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8054: Rekindling Haitian cooking traditions (fwd)

From: Tttnhm@aol.com

Keywords: cooking, cuisine, Liliane Nerette Louis, Miami

Woman rekindles Haitian cooking traditions among group
By Deborah S. Hartz 
May 23 2001 
The women gather once a month at Liliane Nerette Louis’ home in Miami. 
There’s business-like Joanne Hyppolite of North Miami and her ex-roomate from 
college, Anita Turner of Pembroke Pines.

In a sling around Turner’s neck dangles 6-month-old Rebekah, who quietly 
watches the women cooking in between her stints of napping and nursing. 
Fabienne Josaphat of Miami is a late arrival who can’t stay long, but she 
dons an apron like the others and starts chopping.

This is a monthly cooking class. Louis uses it to teach these young Haitian 
and black women to cook and learn a little of their cultural traditions 
Dressed in a traditional Haitian dress with bright head scarf and yellow 
rings in her ears, Louis is using tonight’s class to teach the women to make 
legume, a common Haitian dish. Of course, legume means “vegetable," but here 
the variety of vegetables is rounded out with stewed beef and steamed blue 

Louis is the author of When Night Falls, Kric!Krac! (Libraries Unlimited, 
1999), a book of Haitian folktales and recipes. She learned to cook as a 
child in Haiti, where she would watch her family’s cook prepare meals. At age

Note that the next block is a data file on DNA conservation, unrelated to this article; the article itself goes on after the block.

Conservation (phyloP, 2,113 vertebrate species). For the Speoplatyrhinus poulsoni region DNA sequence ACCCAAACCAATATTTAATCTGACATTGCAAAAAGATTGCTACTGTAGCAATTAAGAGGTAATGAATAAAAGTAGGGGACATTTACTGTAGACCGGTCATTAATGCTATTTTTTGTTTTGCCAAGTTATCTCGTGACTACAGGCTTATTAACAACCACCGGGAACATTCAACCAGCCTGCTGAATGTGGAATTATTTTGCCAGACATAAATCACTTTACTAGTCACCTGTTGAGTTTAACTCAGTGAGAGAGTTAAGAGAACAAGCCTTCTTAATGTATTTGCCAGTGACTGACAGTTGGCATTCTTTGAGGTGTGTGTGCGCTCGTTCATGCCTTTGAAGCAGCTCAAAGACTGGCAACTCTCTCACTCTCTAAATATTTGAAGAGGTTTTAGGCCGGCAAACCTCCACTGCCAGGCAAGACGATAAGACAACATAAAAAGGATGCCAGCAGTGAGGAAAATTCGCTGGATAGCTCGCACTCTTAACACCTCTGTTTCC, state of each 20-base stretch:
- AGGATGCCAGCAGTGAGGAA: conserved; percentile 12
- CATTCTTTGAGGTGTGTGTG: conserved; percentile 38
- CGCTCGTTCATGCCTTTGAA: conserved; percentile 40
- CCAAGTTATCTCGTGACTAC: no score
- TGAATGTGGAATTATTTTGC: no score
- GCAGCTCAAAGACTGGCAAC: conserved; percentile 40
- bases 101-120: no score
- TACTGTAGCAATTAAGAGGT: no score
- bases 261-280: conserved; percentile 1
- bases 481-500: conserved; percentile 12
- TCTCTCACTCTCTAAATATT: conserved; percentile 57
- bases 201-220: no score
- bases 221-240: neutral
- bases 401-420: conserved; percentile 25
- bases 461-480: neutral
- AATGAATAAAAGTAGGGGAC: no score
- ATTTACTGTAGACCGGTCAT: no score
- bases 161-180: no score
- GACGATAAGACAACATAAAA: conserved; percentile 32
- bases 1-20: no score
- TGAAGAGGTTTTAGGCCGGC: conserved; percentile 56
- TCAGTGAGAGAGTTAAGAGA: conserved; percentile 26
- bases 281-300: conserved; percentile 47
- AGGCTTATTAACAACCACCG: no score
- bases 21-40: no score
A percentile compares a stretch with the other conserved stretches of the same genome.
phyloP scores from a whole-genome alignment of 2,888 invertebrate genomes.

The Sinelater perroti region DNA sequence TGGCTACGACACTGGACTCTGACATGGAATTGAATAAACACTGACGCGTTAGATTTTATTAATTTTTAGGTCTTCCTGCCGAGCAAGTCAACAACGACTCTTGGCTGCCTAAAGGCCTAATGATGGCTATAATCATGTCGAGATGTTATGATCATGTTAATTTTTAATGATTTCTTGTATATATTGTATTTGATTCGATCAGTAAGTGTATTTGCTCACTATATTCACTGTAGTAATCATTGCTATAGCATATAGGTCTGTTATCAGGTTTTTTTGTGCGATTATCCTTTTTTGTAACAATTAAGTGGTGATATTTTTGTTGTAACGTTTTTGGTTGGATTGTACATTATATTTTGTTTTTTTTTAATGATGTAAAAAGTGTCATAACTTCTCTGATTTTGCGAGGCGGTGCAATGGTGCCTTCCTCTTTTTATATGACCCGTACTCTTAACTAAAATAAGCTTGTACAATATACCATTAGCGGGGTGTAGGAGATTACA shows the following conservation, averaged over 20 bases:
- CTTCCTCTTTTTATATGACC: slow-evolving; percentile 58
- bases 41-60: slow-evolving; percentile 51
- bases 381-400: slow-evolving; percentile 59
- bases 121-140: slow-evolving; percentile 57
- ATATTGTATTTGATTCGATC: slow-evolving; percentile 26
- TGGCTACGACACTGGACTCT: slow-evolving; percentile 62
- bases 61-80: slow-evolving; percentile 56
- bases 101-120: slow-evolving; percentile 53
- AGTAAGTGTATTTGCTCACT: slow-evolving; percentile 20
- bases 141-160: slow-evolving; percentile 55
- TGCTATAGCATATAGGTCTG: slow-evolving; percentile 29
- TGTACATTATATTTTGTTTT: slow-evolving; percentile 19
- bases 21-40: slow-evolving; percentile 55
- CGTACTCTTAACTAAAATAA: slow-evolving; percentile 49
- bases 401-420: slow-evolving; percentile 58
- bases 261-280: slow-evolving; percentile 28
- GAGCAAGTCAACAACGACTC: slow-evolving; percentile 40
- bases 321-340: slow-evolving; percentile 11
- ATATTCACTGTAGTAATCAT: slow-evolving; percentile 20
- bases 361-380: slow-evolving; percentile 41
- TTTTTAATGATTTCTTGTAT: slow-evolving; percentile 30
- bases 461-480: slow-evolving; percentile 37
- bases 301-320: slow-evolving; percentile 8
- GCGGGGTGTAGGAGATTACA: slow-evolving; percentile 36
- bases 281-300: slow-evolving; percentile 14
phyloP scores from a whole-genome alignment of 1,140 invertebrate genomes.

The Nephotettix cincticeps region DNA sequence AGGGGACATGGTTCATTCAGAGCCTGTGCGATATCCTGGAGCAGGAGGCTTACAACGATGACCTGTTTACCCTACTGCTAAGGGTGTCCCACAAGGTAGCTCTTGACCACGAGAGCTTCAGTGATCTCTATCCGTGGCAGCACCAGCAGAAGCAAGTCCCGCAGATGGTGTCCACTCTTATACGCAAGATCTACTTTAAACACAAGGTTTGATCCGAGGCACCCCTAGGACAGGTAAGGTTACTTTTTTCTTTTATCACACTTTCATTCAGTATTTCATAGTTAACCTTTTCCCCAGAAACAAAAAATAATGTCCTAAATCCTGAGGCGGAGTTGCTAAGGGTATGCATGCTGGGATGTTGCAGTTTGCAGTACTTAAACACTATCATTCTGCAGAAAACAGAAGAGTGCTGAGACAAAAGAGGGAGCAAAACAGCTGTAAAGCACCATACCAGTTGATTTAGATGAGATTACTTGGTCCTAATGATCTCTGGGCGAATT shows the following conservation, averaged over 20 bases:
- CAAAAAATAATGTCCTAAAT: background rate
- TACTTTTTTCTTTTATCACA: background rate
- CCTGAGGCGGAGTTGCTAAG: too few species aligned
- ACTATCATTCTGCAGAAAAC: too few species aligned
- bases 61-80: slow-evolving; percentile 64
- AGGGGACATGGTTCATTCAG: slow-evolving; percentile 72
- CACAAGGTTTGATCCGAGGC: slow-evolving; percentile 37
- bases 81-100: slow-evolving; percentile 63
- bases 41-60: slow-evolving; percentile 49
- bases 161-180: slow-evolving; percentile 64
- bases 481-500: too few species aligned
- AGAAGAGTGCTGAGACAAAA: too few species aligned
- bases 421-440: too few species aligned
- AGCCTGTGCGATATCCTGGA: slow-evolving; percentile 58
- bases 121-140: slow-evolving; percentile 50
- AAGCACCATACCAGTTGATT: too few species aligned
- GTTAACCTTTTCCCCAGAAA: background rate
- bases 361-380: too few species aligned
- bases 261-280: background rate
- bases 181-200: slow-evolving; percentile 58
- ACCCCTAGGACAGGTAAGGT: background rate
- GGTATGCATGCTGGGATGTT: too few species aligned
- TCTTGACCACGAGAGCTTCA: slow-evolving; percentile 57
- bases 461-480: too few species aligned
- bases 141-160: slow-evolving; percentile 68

5, she had her first experience with legume when she watched a neighbor make 
it for a family of six from a penny’s worth of salted meat.

Louis didn’t learn to make legume until many years later when, on a rainy 
day, her family’s cook didn’t show up to work. So Louis and her mother made 
legume to feed their family of 10.

“Although I am now living in the United States of America, my recipe for 
legume has not been metamorphosed. I am committed to preserving the Haitian 
culinary tradition just as it was in my youth,” she says in her heavy but 
lovely accent. It’s these traditions she’s passing along to the women in her 
class. Throughout the evening she peppers her cooking instructions with life 
lessons and cultural notes.

“I remember the platique or street vendor selling live crabs in the 
streets,” she tells us as she demonstrates how to clean those crabs. “He’d 
sell them early in the morning and you’d hear him sing about his crabs as he 
went by,” she adds, singing a few lines of his refrain in her sweet, sultry 

When showing the women how to pound parsley and garlic in a much-used wooden 
mortar and pestle, she explains that you don’t have to follow recipes 
exactly. “You have to taste and add as you go along. Writing about Haitian 
cooking is one thing, but you have to see it done to really understand that 
it takes taste and imagination,” Louis says.

She shows me how to taste a dish — Haitian-style. She hands me a spoonful of 
liquid and I sip it from the spoon. Oops, faux pas. In Haiti, she explains, 
they pour the liquid into the palm of the hand and lick it off the palm. I 
learn quickly as I see the other students tasting this way. As they hold 
their heads high and taste the fruits of their homeland, there’s a nobleness 
to it.

And then Louis explains that Haitian cooking is “fast and hot.” That’s 
because the peasants in the countryside cook over three hot stones with logs 
between them. They have no way to regulate the heat.

So when the rice cooks and sticks to the bottom of the pan, it’s called